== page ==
In summary, we report a novel variant in OFD1 in a 17-year-old male and his unaffected mother supporting recently published reports documenting surviving affected males with OFDS1. The mother was mosaic for the mutation and did not have dysmorphic features or oral findings. This proband was initially diagnosed with OFDS type VI also known as Varadi–Papp syndrome, an autosomal recessive condition characterized by small or absent cerebellar vermis, oral hamartomas, facial dysmorphism and mesoaxial polydactyly. The gene most commonly mutated in patients with this condition is C5orf42 (OMIM #614571). Other genes reported with this condition are OFD1 and TMEM216 (OMIM #613277). The patient reported here has these features and in addition malrotation, hearing loss, small optic nerves and renal failure with nephrocalcinosis based on ultrasound examination. It very likely his nephronophtisis based on his ciliary dysplasia. We suspect the malrotation could also be associated with the described situs inversus in a patient previously reported by other authors.2 A newer classification of Joubert syndrome and related disorders with the molar tooth sign suggested Varadi–Papp syndrome should be redesignated as Joubert syndrome with oro–facio–digital defects.7 This subtype of Joubert syndrome comprises typical Joubert syndrome features with tongue anomalies (bifid or lobulated tongue), oral hamartomas or frenulae, and forms of polydactyly, most often mesoaxial polydactyly.
Over time, the phenotypic parameters of recognizable disorders have slowly expanded as clinicians recognize progressively less typically affected patients, thereby enlarging the clinical spectrum of the disease.
Next-generation sequencing approaches now allow and massively accelerate the process of determining a clinical diagnosis because essentially all genes are tested at once, often more cost-effective, rather than a sequential testing process of individual genes. This allows us to more rapidly recognize atypical patients and better identify patients with highly atypical presentations. As in the patient described here, it also allows us to identify the correct diagnosis in patients with phenotypes with overlapping features or overlapping clinical definitions and classifications. Above all, this teaches us an increasing appreciation of the phenotypic spectrum of human genomic variation and a much greater pleiotropic variety of individual conditions as shown in this example, a male patient with OFDS1 who was classified as OFDS type VI for years based on clinical findings.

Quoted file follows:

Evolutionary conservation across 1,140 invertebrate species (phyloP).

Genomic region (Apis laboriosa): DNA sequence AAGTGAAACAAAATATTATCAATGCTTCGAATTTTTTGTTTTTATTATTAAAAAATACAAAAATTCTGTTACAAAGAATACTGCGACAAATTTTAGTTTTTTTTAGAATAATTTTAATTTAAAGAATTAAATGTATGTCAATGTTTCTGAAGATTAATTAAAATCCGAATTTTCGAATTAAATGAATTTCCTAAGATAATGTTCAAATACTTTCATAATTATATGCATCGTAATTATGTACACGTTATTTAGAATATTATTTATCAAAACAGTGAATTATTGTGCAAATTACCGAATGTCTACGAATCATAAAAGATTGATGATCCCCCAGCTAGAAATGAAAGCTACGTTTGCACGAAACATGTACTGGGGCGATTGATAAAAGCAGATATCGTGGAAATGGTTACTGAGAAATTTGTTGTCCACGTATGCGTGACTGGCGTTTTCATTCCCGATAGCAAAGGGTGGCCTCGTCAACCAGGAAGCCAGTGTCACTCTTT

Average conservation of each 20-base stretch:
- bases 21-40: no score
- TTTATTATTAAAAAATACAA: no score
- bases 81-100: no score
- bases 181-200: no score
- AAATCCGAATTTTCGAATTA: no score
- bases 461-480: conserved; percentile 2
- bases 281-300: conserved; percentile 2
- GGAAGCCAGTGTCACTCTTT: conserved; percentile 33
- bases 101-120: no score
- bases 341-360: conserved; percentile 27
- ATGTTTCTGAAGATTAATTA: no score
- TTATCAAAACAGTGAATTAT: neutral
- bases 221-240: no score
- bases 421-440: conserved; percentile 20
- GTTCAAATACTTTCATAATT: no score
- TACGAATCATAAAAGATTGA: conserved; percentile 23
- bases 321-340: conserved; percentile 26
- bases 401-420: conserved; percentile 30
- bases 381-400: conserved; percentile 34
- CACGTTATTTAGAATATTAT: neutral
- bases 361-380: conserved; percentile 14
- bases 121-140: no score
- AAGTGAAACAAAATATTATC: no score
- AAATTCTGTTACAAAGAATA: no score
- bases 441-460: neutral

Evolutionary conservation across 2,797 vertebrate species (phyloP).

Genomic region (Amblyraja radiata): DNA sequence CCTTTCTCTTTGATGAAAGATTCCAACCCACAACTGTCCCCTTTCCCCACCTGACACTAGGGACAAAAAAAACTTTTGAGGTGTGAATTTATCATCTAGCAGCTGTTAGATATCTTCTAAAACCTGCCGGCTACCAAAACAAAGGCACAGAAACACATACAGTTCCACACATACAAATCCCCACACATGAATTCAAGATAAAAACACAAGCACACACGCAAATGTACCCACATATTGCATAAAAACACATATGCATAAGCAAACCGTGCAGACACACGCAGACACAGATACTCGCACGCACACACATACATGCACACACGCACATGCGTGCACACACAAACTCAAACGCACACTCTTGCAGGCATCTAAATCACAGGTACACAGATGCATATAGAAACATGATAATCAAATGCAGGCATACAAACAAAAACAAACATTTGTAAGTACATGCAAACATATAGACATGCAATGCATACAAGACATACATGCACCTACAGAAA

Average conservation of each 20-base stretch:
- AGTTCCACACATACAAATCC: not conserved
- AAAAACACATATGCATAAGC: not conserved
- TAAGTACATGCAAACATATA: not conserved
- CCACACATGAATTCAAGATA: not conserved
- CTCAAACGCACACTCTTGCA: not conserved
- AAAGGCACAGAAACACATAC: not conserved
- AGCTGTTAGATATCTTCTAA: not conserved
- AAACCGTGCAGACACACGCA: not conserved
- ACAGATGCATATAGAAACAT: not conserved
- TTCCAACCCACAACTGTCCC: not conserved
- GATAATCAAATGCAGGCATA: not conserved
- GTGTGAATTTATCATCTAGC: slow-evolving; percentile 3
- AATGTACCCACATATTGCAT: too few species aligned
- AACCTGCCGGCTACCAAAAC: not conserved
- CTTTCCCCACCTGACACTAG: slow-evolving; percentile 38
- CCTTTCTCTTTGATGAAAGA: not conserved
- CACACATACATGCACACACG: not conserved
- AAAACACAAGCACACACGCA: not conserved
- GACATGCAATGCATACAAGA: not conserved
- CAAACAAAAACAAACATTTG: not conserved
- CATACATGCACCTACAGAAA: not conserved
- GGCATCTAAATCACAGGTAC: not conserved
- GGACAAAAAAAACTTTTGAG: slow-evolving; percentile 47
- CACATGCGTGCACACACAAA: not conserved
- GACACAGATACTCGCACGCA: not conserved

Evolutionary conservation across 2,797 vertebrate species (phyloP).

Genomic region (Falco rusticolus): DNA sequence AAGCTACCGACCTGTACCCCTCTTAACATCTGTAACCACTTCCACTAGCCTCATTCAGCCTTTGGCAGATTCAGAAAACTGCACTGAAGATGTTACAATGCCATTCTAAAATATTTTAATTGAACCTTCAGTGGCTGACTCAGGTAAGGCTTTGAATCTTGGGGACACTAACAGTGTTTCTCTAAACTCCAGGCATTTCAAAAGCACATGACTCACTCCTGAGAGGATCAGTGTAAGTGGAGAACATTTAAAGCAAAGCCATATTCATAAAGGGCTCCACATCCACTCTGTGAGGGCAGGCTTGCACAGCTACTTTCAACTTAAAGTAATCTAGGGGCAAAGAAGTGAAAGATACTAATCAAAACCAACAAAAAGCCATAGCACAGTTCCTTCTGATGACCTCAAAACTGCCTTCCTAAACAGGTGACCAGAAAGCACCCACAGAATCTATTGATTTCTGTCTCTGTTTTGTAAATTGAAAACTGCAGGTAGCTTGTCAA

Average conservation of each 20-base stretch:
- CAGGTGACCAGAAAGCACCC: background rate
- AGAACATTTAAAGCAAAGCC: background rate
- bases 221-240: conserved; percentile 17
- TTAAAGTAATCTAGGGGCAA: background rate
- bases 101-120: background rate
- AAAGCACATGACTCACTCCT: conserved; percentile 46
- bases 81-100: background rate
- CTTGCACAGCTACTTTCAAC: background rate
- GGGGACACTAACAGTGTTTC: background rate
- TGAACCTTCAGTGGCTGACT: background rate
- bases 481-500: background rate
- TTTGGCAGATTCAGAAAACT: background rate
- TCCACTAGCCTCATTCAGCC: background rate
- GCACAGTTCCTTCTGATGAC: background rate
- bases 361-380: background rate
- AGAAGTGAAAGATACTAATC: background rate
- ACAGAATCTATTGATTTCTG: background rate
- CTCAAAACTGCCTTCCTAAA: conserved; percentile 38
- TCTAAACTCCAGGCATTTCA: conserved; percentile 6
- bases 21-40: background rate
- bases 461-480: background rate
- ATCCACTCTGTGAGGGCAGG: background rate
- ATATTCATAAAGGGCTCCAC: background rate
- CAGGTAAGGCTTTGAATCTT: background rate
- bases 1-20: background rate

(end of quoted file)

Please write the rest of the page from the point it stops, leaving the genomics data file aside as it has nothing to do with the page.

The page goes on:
Until recently, OFDS1 was presumed to be lethal in males with a severe phenotype in heterozygous females. We recognize that affected males with OFDS1 do in fact survive in some cases. Our report along with recently published observations expands the previous understanding of the phenotypic spectrum of this disorder. We hypothesize that the clinical spectrum of the disorder and range of mutations is wider than that represented by the patients identified to date, especially in male patients and their mildly affected, atypically affected or unaffected carrier mothers. We speculate that the splice variant identified in this patient produces a mix of mutant and wild-type transcript, and that the latter is responsible for the non-lethal phenotype. Finally, we add to the mutational spectrum of the disorder with this novel variant in the OFD1 gene. The use of next-generation sequencing will aid in expanding the phenotypic spectrum of disorders like OFDS1 as more patients with non-specific or atypical clinical features are analyzed and correctly diagnosed. It furthermore improves our understanding of the biology of allelic disorders with overlapping features or overlapping definitions and disease classifications.
We look forward to future ascertainment of additional patients with this condition to lead to a more complete understanding of the clinical spectrum, facilitate its clinical recognition and appreciate the remarkable developmental pleiotropy of OFD1 dysfunction and phenotype.
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We thank the families for their participation in this study. This work was supported by funding from the Intramural Research Program of the National Human Genome Research Institute of the US National Institutes of Health.
The authors declare no conflict of interest.
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Wentzensen, I., Johnston, J., Patton, J. et al. Exome sequencing identifies a mutation in OFD1 in a male with Joubert syndrome, orofaciodigital spectrum anomalies and complex polydactyly. Hum Genome Var 3, 15069 (2016). https://doi.org/10.1038/hgv.2015.69